Since 2012 I’ve been working on a long cycle—really a set of cycles—of ecologically-focused work, entitled Glebelands, and I’m trying to finish the final movement, which is centered around a deserted medieval village in West Suffolk and a 40-year controversy over access to the site via public footpaths. What is this thing we call “landscape,” who gets to access it, and for what purpose(s)? This is very different work—lots of collaging from the legal decision in the footpath case, as well as tiny lyrics from my own “ground-truthing” of the site. Its shape is a palimpsest—lots of overwriting.

“The Illuminator’s Arm”—the elegy for Jean Valentine—is part of a sprawling body of work I drafted in early 2021 while a fellow at Clare Hall, Cambridge. Cambridge was in the grip of the UK’s third and fiercest Covid lockdown, so all I could do was order food for delivery and wander the seemingly deserted city, finding various sites to sit and write (and keep out of the bitter wind). I’m not sure where this body of work is going, although more pieces from the project will appear soon in Conjunctions.

The first reader for “The Illuminator’s Arm” was Ilya Kaminsky. Thank you Ilya!

What are you reading right now?
If I’m honest, the answer is “nothing,” because the school year has begun again. But this summer I read Amy Lowell and Karl Shapiro for the first time. I was also reading a new translation of Yvan Goll, the French poet who is sadly best known for the plagiarism controversy his widow, Claire Goll, instigated with Paul Celan.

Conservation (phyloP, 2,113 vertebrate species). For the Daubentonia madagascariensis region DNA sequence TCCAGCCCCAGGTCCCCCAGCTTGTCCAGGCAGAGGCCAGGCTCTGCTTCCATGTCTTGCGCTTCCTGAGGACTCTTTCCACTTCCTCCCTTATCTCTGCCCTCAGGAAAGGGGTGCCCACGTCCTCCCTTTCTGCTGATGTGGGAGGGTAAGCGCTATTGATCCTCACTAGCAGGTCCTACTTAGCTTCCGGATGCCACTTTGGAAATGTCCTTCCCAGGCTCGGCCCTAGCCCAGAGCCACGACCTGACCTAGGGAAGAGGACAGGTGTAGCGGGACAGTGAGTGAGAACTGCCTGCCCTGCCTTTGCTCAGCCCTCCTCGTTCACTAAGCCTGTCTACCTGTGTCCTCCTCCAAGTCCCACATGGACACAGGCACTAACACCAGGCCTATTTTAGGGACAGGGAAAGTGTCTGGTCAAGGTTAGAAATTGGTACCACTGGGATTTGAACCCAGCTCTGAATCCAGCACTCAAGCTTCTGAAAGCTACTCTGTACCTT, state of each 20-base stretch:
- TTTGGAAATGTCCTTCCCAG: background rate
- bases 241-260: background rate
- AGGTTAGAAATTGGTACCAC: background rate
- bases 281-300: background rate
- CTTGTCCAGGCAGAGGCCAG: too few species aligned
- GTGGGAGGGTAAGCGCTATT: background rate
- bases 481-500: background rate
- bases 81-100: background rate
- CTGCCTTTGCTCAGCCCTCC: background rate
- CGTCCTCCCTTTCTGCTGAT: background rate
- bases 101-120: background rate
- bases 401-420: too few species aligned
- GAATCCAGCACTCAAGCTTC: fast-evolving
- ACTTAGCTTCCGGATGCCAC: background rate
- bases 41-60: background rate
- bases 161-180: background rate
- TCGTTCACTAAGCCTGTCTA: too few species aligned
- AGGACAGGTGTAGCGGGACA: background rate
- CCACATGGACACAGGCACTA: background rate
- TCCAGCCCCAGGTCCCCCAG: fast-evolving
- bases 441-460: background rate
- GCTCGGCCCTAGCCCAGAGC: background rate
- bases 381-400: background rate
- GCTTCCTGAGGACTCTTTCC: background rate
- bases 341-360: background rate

Some other standout reading from the summer included Vahni Capildeo’s Like a Tree, Walking, Roger Reeves’s Best Barbarian, Tim Lilburn’s Harmonia Mundi, Angelo Mao’s Abbatoir, and two volumes in translation by the Spanish poet Antonio Gamoneda, of whom I’d never heard until quite recently.

One has never read it all, or even “enough.” For me, this is a happy thought.

G.C. WALDREP’s most recent books are The Earliest Witnesses (Tupelo/Carcanet) and feast gently (Tupelo), winner of the William Carlos Williams Award from the Poetry Society of America. Recent work has appeared in American Poetry Review, Poetry, Paris Review, New England Review, Yale Review, Colorado Review, The Nation, New American Writing, Conjunctions, and other journals. Waldrep lives in Lewisburg, PA, where he teaches at Bucknell University.